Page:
Margaret Bryan: A Scientist Ahead of Her Time

April 23rd, World Book Day, is an ideal opportunity to showcase one of the AHC Toppan Rare Book Library’s books. Lectures on Natural Philosophy by Margaret Bryan is but one sample of the many rare books the AHC has to offer. Published in 1806, it is an unusual treatise on a subject that few women at the time pursued – science. The book itself is handsome, with gold tooled binding and marbled edges. It features a frontispiece portrait of Bryan.

Portrait of Margaret Bryan from Lectures on Natural Philosophy.
American Heritage Center, University of Wyoming.

The year of Bryan’s birth is unknown, but likely to have been before 1760. In addition to being a published author of scientific literature, she also ran a school for young ladies at Blackheath, a village south-east of London. Bryan began her publication with an open letter to her pupils, which included her own two daughters, entreating them to apply the lessons towards bettering themselves. She dedicated the book to “Her Royal Highness, The Princess Charlotte of Wales.” In 1806, the date of publication, Princess Charlotte was ten years old, granddaughter of the King and third in the line of succession to the throne in the United Kingdom.

Introductory page and dedication to The Princess Charlotte of Wales, from Lectures on Natural Philosophy.
American Heritage Center, University of Wyoming.

The book itself is a compendium of thirteen lectures based on eight years of study and seven years of practical experience as a scientist, in an era in which it was remarkable for a woman to pursue scientific interests. The lectures had been previously distributed singly to subscribers – lords, ladies, dukes and bishops as well as university professors and booksellers. Lectures on Natural Philosophy was intended to instruct pupils and interested readers in the fundamentals of physics alongside a brief study of astronomy. The lectures are supplemented with questions and exercises designed to test her students’ knowledge of geography and astronomy.

Bryan’s first chapter addresses gravity and the contributions to science of Newton and Galileo. It moves on to the study of fire, the science behind the mercury thermometer and evaporation as a key to understanding the function of the steam engine. Bryan believed that science was intertwined with religion and that God had granted humans with the intellect needed to study and appreciate science. Her discussion of mechanics reads like a modern-day Physics book, with examples of pulleys, levers, screws and springs. She segues seamlessly into a study of man as a machine and the human physiology that makes breathing possible.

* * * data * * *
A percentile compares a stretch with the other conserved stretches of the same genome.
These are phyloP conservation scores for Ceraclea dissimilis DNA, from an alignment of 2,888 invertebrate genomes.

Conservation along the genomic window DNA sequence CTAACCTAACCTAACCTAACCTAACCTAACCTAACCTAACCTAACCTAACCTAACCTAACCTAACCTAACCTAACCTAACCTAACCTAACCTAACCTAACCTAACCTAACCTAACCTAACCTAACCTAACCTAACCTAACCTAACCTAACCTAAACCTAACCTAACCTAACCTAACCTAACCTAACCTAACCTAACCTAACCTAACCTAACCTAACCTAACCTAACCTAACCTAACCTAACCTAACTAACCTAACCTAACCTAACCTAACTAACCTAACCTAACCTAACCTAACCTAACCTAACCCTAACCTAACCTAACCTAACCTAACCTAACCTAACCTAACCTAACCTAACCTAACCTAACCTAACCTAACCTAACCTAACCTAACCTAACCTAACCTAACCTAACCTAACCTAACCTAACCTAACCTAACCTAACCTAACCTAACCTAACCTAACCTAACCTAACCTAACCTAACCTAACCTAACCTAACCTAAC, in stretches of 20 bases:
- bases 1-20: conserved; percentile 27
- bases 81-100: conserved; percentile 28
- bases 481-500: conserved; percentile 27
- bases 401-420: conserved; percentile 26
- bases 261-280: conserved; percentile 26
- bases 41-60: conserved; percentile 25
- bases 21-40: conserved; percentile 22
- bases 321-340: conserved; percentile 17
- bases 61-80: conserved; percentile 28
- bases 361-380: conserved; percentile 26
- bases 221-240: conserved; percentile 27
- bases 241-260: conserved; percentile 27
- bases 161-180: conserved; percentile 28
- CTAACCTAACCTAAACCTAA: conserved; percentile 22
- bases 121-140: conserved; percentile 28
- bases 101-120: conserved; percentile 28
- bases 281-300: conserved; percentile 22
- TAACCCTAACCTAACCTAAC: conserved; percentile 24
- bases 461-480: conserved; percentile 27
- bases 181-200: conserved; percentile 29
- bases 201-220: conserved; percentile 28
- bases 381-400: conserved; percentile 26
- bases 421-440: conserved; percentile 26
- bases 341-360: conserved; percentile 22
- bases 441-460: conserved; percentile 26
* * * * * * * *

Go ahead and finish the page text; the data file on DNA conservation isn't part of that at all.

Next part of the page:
Bryan illustrated her lectures with experiments and diagrams, explaining the function of pneumatics and the mechanics of an air rifle, an unusual topic of study for young women. She summarized the physics behind both the hot air balloon and the diving bell.

Illustration of various experiments including the diving bell, from Lectures on Natural Philosophy.
American Heritage Center, University of Wyoming.

At the time, the scientific study of electricity was in its infancy, so Bryan outlined the two competing theories of the day. One of the two theories was Benjamin Franklin’s. Bryan’s book outlines more than forty experiments that her pupils could perform to illustrate the merits of both theories of electricity. She did caution them, though, not to repeat Franklin’s famous kite, key and lightning experiment, as the electricity in the atmosphere was known to be so powerful “as to destroy animal existence.”

Bryan concluded her book with a fifteen-page glossary of terms, including the forward-thinking aeronaut, defined as “a person sailing through the air” and corpuscles, described as “small bodies or atoms.”

Learn more about the remarkable Margaret Bryan and scientific understanding at the beginning of the 19th century by viewing Lectures on Natural Philosophy in the American Heritage Center’s Toppan Rare Book Library.

Post contributed by AHC Writer Kathryn Billington.


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